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The organ at St Mellitus was built as a memorial to the 221 men from the parish and the local community who went to fight in the First World War.  When commemorative plaques, listing the names of the men, were discovered, little was known about these men whose stories were largely lost to the existing members of the parish.

So, back in 2018, during the development stage of the organ restoration project, a group of St Mellitus parishioners began meeting fortnightly after Mass on Saturday mornings to start researching the men.  Islington Heritage Service provided training on how to navigate the myriad of online archives available.

In January 2020, some of the original volunteers and a number of new budding researchers from the wider local community met to carry on this investigative work.

National Archives of Australia
The National Archives
National Archives of Australia

Our research is starting to reveal connections between the soldiers: brothers who never came home, others who died whose siblings returned, and men whose sisters married other soldiers commemorated by the organ.  A picture is beginning to emerge of a close community fractured by the effects of the First World War, grieving together for those who were lost and forever changed by what they had experienced.

Three brothers from the Godfrey family who are commemorated by the organ at St Mellitus – Alfred, Albert and George – lost their lives. Their sister Tabitha married Simon Ashman, a returning soldier who is also commemorated by the organ.  Before the war, George Godfrey was employed as an assistant Fly Finisher to a piano maker; the organ feels like a particularly fitting memorial to him.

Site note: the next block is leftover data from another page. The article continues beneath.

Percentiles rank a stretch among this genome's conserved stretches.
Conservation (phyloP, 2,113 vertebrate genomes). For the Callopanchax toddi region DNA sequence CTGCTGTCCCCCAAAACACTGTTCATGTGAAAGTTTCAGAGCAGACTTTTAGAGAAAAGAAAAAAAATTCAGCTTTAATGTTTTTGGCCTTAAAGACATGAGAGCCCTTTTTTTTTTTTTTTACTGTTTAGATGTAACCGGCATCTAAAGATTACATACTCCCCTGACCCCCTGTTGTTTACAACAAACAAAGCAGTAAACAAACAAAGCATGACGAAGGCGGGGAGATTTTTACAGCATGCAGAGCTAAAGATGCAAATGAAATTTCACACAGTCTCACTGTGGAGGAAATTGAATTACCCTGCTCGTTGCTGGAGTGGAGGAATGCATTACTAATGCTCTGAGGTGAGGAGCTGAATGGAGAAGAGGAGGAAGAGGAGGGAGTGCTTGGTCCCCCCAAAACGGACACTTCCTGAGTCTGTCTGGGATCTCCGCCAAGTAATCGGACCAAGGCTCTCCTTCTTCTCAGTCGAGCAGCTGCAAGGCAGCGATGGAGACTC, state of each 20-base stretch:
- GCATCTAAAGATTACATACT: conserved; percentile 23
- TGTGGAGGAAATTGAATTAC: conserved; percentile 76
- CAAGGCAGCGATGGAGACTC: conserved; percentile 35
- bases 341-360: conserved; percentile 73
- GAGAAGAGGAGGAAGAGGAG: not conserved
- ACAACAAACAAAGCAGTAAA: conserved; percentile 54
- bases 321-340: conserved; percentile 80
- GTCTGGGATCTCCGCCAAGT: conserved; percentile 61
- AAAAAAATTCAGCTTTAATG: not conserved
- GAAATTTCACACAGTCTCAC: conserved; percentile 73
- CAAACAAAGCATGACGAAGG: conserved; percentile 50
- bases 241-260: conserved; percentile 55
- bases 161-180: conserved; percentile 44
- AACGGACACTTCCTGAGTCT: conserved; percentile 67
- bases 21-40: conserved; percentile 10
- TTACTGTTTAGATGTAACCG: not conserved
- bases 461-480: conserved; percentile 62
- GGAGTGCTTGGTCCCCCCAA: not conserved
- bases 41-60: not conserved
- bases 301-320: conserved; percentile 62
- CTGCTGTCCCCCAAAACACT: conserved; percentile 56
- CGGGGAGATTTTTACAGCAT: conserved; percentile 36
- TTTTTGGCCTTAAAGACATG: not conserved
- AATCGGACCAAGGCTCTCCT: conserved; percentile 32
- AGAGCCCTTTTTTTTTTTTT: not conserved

One of the signatories on the original organ contract, signed in 1919, was Edwin Heaven, whose son is one of the men commemorated by the organ.  Norman Edwin Heaven was born on 30th June 1897 and baptised at New Court Chapel (now St Mellitus) on October 31st the same year. One of four siblings, he died at Templeux in the Somme on 21st March 1918 at the age of just 21. One of his men recalled: “He was a gentleman to all, and liked by everyone, and stuck to his gun until the end. He died a hero, and is buried near Rosnor and Templeux Quarries.” His older brother, Arthur Durrant Heaven, is also commemorated by the organ and died on the Isle of Wight in 1973.

Please get in touch if you have any information about the soldiers, or if you’d like to join our archive research group and help us find out more about the men commemorated by the organ.

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